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Four Genetic Tests That Will Unlock Your DNA While Respecting Your Privacy

Since James Watson and Francis Crick unlocked they mystery of DNA’s double-stranded helix in the early 1950’s, human understanding of genetics has grown by leaps and bounds. Less than 50 years after winning the Nobel Prize for their work, the ideas Crick and Watson put forth lead to the completion of the Human Genome Project (in 2003), giving scientists a remarkably clear picture of how humanity is constructed.

Now, 15-years later, technology has advanced to the point where anyone can swab the inside of their mouths and, for a nominal fee, gain access to their own genetic code. But to paraphrase renowned 20th century mathematician Ian Malcolm, just because we can doesn’t necessarily mean we should, at least not without first performing our due diligence.

Before you jump on the DNA bandwagon, it’s important to stop and think about how your information will be used, and what control you have over your own DNA once you send in a sample. For example, is your DNA test kept private, or can it be sold to third parties? How secure is your data from hackers? Can an insurance company gain access? How about law enforcement? Are you able to have the sample destroyed?

These are just a few of the questions people should be asking before they allow a third party access to their very essence. Luckily, the following companies clearly answer these privacy concerns, and more, on their websites. So while it’s up to you to research which test is right for you, the following list will give you a nice head start.

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Ancestry.com, the world’s largest for-profit genealogy company, turned researching family histories into a billion-dollar business. For its next act, the company is betting that consumers will be as interested in genetics as they are in genealogy. That’s why it’s now offering a detailed DNA test capable of tracing your genetic ancestry to “over 350 regions—sometimes down to a city.” Based on the results, the company is also able to offer possible ancestral migration patterns, DNA matches to living relatives, and an estimate of your potential ethnic makeup.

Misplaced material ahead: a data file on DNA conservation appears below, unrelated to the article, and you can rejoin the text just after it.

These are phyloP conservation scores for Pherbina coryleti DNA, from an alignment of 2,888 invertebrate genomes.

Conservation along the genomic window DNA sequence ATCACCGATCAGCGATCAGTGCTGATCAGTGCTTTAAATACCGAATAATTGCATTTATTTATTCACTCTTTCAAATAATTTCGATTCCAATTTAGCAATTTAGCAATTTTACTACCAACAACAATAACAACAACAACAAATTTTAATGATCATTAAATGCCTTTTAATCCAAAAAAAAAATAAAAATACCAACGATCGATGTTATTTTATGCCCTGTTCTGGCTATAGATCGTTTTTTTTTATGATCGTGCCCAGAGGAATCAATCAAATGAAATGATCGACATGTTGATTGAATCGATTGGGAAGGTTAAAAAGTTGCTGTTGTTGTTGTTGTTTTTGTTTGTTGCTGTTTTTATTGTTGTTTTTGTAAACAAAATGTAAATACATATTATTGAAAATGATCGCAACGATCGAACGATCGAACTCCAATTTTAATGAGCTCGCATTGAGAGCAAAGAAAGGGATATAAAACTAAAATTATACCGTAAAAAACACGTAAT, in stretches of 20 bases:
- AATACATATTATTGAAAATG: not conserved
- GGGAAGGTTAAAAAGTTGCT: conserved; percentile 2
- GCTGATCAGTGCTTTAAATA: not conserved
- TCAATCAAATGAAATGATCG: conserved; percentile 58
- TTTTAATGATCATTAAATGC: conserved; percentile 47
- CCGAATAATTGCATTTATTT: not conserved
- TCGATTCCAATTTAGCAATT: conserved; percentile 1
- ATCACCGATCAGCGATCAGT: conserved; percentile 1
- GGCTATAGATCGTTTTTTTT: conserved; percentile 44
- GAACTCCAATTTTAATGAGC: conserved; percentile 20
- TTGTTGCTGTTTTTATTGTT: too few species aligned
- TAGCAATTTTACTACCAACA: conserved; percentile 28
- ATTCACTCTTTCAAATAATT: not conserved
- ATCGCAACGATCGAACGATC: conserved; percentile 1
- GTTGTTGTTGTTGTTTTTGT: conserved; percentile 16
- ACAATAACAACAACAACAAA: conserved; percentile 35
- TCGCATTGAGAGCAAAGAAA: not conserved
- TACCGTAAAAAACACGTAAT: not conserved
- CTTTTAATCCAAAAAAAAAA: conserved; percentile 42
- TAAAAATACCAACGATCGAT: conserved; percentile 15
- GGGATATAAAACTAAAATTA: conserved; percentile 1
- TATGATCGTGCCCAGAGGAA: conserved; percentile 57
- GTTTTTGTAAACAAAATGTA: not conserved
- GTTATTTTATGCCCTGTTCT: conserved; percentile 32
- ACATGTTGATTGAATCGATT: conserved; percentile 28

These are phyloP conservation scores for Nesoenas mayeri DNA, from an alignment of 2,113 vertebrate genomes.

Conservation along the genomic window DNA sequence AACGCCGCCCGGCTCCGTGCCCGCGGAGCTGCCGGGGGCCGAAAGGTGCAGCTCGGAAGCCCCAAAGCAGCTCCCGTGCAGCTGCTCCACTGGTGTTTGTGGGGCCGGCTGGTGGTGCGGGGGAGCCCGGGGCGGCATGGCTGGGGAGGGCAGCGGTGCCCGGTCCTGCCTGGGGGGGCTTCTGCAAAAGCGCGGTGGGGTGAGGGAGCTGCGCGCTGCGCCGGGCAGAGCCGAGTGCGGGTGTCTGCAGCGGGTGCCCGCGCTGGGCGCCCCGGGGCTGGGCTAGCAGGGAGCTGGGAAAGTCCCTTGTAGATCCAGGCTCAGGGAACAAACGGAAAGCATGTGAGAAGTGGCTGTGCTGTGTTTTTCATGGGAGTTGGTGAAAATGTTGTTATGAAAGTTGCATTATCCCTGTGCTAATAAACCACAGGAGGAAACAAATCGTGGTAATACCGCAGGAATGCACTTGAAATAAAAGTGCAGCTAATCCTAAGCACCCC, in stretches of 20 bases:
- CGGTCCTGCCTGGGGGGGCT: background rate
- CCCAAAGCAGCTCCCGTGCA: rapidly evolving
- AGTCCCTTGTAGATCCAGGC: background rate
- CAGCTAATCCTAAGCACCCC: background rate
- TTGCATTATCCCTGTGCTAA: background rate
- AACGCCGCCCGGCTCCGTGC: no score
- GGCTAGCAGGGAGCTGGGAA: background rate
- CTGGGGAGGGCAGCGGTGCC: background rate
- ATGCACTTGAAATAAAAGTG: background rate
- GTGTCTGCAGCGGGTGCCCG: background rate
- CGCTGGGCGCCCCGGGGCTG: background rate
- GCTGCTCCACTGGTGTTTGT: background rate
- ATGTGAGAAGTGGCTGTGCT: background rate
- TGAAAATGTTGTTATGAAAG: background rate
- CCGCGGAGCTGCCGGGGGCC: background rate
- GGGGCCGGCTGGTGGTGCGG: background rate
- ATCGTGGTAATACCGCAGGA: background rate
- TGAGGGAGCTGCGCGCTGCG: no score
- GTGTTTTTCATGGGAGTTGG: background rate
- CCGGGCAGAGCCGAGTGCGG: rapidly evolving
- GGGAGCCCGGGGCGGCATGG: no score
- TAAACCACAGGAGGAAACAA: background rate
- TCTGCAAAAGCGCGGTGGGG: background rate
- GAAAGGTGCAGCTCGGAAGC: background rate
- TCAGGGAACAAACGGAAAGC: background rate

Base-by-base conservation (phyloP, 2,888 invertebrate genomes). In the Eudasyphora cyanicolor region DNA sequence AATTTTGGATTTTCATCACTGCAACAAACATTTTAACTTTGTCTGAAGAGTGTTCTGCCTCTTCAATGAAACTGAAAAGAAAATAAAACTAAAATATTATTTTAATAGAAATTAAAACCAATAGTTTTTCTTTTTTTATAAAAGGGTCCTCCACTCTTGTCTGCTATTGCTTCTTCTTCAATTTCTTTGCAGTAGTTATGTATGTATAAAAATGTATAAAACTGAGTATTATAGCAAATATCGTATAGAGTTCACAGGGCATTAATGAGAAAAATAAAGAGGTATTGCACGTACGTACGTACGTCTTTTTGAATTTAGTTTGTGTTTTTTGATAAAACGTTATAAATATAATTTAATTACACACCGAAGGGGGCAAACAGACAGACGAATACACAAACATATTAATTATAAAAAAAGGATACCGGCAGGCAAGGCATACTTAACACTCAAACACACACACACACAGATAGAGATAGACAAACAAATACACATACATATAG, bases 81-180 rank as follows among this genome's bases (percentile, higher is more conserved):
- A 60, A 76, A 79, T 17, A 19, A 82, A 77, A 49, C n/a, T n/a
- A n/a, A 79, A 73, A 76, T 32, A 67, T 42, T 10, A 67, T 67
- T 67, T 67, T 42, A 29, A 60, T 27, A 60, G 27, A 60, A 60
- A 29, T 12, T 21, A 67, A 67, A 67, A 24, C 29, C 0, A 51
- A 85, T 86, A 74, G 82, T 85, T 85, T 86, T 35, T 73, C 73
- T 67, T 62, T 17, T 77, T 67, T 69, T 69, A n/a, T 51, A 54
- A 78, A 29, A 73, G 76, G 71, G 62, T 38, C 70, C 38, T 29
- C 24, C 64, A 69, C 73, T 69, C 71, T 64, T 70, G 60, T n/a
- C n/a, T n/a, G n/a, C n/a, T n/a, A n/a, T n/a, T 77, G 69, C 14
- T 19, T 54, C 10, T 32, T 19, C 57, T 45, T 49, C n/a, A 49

As far as security is concerned, Ancestry.com uses “industry standard security practices to store your DNA sample, your DNA test results, and other personal data you provide.” As an added precaution, your DNA information is stored “without your name or other common identifying information.” You also retain ownership of your DNA data, and can chose to have it deleted at any time.

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Based in Mountain View CA, 23andMe takes its name from the 23 pairs of chromosomes found in a typical human cell. And like our previous entry, it offers a detailed genetic ancestry test which can trace your roots back to a 150 different geographic regions. But the company also offers a variety of reports that examine your health – including your risk for certain diseases, your carrier status for inherited conditions, and an analysis of other genetic traits.

In order to keep your information private, 23andMe assigns a randomized customer identification number to your DNA sample and stores it in a “physically separate computing environment” from your personal information (name, credit card, etc.). You also control whether or not your saliva sample is placed in storage after the test is conducted, and whether your account is visible to other 23andMe members. The company will not share your results with third parties without your consent, including insurance companies or employers. It will also not share your information with the government unless legally compelled to do so with a valid subpoena, warrant or order.

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Our next entry is Helix, which also offers genealogical and health-related insights from genetic testing. However, what separates this service from competitors is the fact that it offers an “entire marketplace of products” of customized DNA research via third party vendors. As a result, users are able to “unlock more DNA,” which results in 100-times more data than your average at-home test. Helix and its partners then use this information to provide “more actionable insights,” such as how you can best optimize your workouts to lose weight, or “which wines taste best on [your] palate.”